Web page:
Your Research Development Manager and the DH Officer will first of all work with you to establish the potential for DH in your project and your reasons for including it, and then how best to integrate this with your project aims. We will then help you scope and cost any DH-specific technical requirements for your project, such as storage, skills (including coding), software, and staffing.
If your project is funded, the DH Hub will continue to support you. Be aware that we will only be able to provide technical setup or other services (such as coding or digitisation) if this was agreed in advance and costed appropriately into your proposal.
We will support you through later stages of the project life-cycle, right up until the archiving stage. We encourage you to think about your plans for data collection, management, ownership, dissemination, and preservation early on in the grant development process, bearing in mind that UoR requirements are different from funders’. Your Research Development Manager and the Research Data Manager will help you with this. Your data is any material that you collect in support of your research, but particularly that which you intend to analyse using digital methods.
If your project involves working with an archive and/or an online resource (such as a database or exhibition), we encourage you to speak to University Museums, Archives, and Special Collections Services (UMASCS), even if the collection is not held at UoR. If you have fixed-term funding, this may limit the longevity of any digital resource you create, so think about whether the techniques involved in shaping this particular resource have something to contribute to your specific research question.
If you are mainly interested in making your work visible and accessible to fellow scholars, the DH Hub can help you think about the best route to do this in sustainable ways, for example, identifying and approaching existing digital resources to integrate your data. UMASCS also has considerable expertise in diverse audience engagement and can help you with these questions. The DH Hub can approach UMASCS for you if needed.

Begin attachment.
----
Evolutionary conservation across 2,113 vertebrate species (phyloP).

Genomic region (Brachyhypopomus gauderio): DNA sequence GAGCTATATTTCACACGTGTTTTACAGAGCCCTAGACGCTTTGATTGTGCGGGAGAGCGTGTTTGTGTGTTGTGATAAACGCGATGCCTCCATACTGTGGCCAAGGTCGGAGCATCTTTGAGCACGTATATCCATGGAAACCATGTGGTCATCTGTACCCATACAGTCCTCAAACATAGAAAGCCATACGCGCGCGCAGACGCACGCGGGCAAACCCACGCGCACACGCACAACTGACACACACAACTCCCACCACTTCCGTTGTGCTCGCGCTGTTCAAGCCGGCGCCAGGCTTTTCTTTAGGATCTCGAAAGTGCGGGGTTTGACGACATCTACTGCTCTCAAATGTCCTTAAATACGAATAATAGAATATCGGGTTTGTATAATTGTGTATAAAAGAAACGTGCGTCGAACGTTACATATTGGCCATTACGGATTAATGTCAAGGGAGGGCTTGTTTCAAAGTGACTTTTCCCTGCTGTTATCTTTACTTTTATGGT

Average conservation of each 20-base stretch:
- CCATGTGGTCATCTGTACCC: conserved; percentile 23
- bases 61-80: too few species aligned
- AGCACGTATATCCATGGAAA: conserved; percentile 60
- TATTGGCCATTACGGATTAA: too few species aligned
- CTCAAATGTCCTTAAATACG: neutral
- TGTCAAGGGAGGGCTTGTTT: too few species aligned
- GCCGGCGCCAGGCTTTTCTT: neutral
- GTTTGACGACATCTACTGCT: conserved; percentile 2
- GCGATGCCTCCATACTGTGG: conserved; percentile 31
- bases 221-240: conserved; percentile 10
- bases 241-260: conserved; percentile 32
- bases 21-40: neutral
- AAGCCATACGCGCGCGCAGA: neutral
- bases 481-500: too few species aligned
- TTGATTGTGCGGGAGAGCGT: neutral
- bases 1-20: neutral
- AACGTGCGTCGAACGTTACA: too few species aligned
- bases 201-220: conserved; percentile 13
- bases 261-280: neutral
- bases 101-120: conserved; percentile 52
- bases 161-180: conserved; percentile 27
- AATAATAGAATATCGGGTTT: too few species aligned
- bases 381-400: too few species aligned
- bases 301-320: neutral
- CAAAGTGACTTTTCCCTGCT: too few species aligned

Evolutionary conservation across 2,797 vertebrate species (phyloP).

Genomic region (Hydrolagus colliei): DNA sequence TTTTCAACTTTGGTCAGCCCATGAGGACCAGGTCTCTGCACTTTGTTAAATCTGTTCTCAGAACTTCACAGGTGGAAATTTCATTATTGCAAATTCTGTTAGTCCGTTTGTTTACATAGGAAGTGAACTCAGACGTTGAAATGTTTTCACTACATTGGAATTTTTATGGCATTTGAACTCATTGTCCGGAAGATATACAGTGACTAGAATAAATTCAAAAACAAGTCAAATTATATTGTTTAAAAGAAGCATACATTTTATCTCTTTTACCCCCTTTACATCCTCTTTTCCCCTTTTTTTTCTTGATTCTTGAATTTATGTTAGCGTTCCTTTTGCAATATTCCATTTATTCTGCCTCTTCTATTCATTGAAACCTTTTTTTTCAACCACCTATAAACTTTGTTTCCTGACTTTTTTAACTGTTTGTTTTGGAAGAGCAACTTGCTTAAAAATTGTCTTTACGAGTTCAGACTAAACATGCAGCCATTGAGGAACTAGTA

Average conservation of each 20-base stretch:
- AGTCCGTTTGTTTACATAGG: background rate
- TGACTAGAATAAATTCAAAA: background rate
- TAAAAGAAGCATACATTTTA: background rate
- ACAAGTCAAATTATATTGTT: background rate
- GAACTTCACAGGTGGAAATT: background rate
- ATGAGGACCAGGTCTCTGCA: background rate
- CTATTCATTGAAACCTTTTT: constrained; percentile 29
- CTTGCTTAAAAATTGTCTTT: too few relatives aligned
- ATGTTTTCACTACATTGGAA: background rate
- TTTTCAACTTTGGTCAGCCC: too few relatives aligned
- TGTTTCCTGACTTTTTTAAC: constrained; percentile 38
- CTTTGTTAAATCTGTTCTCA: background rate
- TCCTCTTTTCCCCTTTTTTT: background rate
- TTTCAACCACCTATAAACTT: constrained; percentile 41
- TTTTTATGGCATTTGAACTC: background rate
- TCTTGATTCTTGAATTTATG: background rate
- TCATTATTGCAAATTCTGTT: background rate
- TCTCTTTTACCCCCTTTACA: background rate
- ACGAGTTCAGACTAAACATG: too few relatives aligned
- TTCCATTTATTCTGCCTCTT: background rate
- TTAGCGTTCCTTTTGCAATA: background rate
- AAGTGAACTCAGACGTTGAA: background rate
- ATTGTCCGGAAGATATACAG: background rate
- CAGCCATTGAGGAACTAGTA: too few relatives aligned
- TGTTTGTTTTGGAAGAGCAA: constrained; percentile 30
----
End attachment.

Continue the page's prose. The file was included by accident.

If you have a specific training need for your project, we encourage you to allow for this as part of your research project, if you are able to. However, we can help you source the most appropriate form of training, which may be here at UoR or elsewhere. We can help you identify the best digital services, tools and software for your research, and to access and use them.
The DH Hub runs a regular programme of training and discussion events on topics of interest to the research community. Topics in the 2022-23 academic year include digitisation, database design, and social network analysis. Feel free to get in touch if you have a topic you would like us to cover.
We encourage you to contact us with any digital research-related query to find out how we can best help you.
Please note that the DH Hub is currently not able to support the design or delivery of teaching, or offer funding directly for any research-related expenses.
If you are planning a research project, your main contact should be your Research Development Manager, as normal. They will coordinate support from the DH Hub Team.
For more general DH-related matters, or if you are not sure what type of query you have, email: firstname.lastname@example.org.
For more information, please visit the Digital Humanities portal, which features detailed information about our services and team, and a range of resources including case studies of digital research.
Consider joining the Digital Humanities Community of Practice, which meets regularly to hear presentations of colleagues' work and discuss DH as a discipline. The Community of Practice is open to UoR researchers, staff, and PGRs from any subject.